Ambassador Ranganathan further said that after 15 months of the launch of iCET, tangible success has been made in different fields like semiconductors, telecommunications and AI

Rudra further added that in the last ten years the government has done much internally to deregulate the space in strategic technology to thrive, for example the so far controlled sectors, like space, which has led to the mushrooming of hundreds of startups and MSMEs in India, of which at least a dozen have serious capabilities. There is a consensus that the US-India Strategic relationship is the most consequential one for India. At the moment iCET is an opportunity in the background of China’s relations with the US, India and Russia, each with its own set of challenges and dynamics. Rudra further said that iCET works both for India and the US and the real challenge would be how to develop into a more fruitful cooperation between the two countries, the one that has already started to show positive results.

Carnegie India Fellow Konark Bhandari was of the view that the GoI has realised that we need to have some space-based system to monitor our defences. As far as iCET matters, the US has also realised that it needs a partner with skills and who could offer services at scale and volume. GoI has realised that it needs to have much more space-based assets.

Additionally for US also, it works to its advantage as it wants to have a partner, which could co-develop, at cost and at scale. Space according to him is a low hanging fruit hanging for increased cooperation between the two countries. As far as semiconductors are concerned, India does not have a very strong domestic ecosystem though we have a strong chip development facility, but that too is not home grown. So the way forward is that there should be an alignment of priorities as well in the semiconductor sector, as India is not looking for advanced node production but mature node production, and that is an area where the US has let India play its role.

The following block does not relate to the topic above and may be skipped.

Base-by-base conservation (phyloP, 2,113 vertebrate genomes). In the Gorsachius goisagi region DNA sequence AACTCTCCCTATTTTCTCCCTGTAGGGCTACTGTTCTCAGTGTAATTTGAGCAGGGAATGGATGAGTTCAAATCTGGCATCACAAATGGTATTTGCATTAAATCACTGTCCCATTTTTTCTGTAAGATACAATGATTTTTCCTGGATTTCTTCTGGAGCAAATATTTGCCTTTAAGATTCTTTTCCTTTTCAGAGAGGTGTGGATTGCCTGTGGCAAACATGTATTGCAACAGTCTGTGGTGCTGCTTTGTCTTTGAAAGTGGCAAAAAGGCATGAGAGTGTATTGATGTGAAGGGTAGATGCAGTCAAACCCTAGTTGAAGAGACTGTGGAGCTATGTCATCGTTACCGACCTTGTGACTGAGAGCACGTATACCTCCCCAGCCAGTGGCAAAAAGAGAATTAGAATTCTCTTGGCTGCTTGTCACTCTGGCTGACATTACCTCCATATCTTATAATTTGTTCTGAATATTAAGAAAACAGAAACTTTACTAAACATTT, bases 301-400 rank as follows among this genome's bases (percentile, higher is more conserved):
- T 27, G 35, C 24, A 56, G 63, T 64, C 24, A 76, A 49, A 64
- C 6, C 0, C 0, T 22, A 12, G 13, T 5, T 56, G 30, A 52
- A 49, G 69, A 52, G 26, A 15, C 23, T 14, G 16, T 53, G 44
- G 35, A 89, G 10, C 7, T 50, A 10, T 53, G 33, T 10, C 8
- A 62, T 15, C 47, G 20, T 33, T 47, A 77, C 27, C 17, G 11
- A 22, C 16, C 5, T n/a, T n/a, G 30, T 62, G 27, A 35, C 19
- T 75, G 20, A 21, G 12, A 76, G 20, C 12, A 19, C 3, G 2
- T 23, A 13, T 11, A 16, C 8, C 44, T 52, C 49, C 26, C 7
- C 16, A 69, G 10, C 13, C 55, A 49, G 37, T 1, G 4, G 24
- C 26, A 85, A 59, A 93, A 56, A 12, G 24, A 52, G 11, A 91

The most high profile development in the defence sector was in June last year, when GE-HAL deal was announced, meaning GE 414 engines will be made in India, soon. Similarly MQ-9B is another transformative deal

United States India Strategic Partnership Forum Senior Advisor Vikram Singh, was of the view the US has not decided to share its most advanced defence technology with India. However, there are areas like Quantum, AI and semiconductors where agreements like iCET can work wonders, as there is a realisation that we have to make things happen, make things work.

United States Institute of Peace Senior Fellow Daniel Markey commented that we are at a position where both sides understands the centrality of this competition and realise that there lies the key to success at a broader societal level, too.

From the US perspective, it understands that India brings scale, a labour pool and all kinds of other opportunities and from the Indian side, the United States brings in the existing technological capabilities and capital to that story. But we also need to ask whether we have the right sized expectations from this partnership, what are the practical limits to our technological cooperation, are we thinking realistically about scale, speed, and the kind of sophistication levels of technologies we aim to cooperate in or are we aiming for the fences. Further we also need to assess the scale to which India could fill the gap if US decouples from China?

USIP’s Senior Fellow Daniel Markey commented that we are at a position where both sides understands the centrality of this competition and realise that there lies the key to success at a broader societal level, too

Dan further added that it is also necessary to understand what United States expects from India as compared to its other allies and partners. As it is essential to avoid the kind of frustrations or backlash that will come if we (the US) under deliver on our promises. Further what is the set of convergence between the US and India regarding technological values. In the US most advancement are led by and therefore policy decisions are influenced by the private sector, where as in India it is the state which leads on both sides, so we have to evolve a system which satisfies both the partners.

To listen to the full conversation, kindly visit: https://www.youtube.com/live/68xT2K8lRBc?si=NSYTvKfqiqlsgQbM